Information about lease assignments
This is usually because the tenant is selling their business, or the tenant wishes to exit the lease and has found another party who will take on the already existing lease instead of entering into a new lease with the landlord.
Before a lease can be assigned, the existing lease document must be examined to identify if the lease is able to be assigned and the conditions under which the landlord will give their consent for the assignment to take place. Commercial leases often include a clause stating that the landlord cannot ‘unreasonably withhold’ consent for the assignment to occur. After this examination has occurred, the assignee (the new tenant) will contact the landlord and provide their financial information.
Generally, a commercial lease will contain a provision relating to the notice required to be given to the landlord when assigning the lease. If this notice is not given, or the existing tenant does not seek the consent of the landlord, the existing tenant may be in breach of their lease and it may be terminated.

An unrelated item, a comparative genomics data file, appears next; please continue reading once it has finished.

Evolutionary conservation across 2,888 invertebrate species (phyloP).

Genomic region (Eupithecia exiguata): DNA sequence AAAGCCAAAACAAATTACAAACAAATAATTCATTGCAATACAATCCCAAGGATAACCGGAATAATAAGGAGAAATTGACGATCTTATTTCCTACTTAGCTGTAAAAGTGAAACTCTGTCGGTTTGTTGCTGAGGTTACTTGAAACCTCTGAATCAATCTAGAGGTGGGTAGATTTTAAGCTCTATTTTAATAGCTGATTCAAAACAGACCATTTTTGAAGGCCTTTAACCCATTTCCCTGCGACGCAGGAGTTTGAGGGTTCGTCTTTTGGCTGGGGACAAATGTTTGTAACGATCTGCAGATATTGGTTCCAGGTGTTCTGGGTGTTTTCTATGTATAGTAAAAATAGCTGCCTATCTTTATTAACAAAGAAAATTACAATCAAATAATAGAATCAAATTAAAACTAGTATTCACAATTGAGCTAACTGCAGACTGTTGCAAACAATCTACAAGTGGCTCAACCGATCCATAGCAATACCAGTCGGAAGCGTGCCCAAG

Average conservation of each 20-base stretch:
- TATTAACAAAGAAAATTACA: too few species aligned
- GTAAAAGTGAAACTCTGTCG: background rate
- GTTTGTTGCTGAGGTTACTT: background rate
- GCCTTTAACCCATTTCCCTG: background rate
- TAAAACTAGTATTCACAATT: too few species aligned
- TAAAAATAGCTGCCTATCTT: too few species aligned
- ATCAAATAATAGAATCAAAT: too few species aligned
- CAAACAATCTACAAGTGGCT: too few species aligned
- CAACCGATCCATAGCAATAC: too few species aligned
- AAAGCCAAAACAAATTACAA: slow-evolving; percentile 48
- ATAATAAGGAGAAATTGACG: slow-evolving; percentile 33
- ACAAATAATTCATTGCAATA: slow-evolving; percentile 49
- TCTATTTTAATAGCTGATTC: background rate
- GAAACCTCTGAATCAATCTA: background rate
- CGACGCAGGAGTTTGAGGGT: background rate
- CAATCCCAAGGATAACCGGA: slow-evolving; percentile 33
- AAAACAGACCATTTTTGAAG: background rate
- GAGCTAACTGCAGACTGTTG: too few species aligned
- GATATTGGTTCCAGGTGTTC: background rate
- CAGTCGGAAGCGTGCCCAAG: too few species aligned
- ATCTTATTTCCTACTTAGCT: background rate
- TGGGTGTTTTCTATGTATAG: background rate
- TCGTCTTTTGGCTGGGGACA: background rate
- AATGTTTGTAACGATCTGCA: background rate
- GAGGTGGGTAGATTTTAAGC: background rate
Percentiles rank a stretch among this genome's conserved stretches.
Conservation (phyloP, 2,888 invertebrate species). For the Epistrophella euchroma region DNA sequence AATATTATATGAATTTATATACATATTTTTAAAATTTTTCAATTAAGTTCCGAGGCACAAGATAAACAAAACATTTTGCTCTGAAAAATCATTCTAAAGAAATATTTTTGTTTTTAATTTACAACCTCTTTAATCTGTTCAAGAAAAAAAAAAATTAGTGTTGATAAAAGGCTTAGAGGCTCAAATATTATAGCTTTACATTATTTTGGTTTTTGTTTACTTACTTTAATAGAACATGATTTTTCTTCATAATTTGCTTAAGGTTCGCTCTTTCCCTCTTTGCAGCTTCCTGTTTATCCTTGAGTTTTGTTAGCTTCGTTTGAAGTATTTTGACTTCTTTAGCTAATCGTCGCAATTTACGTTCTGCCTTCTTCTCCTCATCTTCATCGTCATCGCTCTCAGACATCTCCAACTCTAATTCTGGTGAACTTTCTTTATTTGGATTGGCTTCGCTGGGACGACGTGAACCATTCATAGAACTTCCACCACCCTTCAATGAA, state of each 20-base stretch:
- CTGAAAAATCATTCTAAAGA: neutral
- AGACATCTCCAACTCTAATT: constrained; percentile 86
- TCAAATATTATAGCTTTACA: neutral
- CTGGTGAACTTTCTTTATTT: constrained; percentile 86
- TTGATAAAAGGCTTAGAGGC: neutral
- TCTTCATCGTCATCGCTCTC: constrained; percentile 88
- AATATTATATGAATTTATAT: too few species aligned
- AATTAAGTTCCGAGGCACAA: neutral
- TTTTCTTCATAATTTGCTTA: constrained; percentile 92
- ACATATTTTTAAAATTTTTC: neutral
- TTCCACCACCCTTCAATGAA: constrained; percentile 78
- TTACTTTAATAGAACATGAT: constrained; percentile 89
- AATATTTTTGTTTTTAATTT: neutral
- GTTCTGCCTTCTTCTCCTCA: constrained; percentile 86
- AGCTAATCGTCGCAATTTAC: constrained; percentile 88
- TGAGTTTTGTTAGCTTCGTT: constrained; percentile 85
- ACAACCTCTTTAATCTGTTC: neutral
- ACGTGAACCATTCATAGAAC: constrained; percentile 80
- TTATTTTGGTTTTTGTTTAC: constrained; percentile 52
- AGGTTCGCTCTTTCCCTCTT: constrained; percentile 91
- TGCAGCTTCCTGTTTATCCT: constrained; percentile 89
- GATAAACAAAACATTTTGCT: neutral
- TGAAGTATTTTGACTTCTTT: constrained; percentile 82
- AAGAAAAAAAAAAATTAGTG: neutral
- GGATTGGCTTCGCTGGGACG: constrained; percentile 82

When selling a business, an assignment of lease can be beneficial as it allows for continuity of the business premises and reduces fit-out costs. In addition, the business will stay recognisable to customers even if the management has changed.
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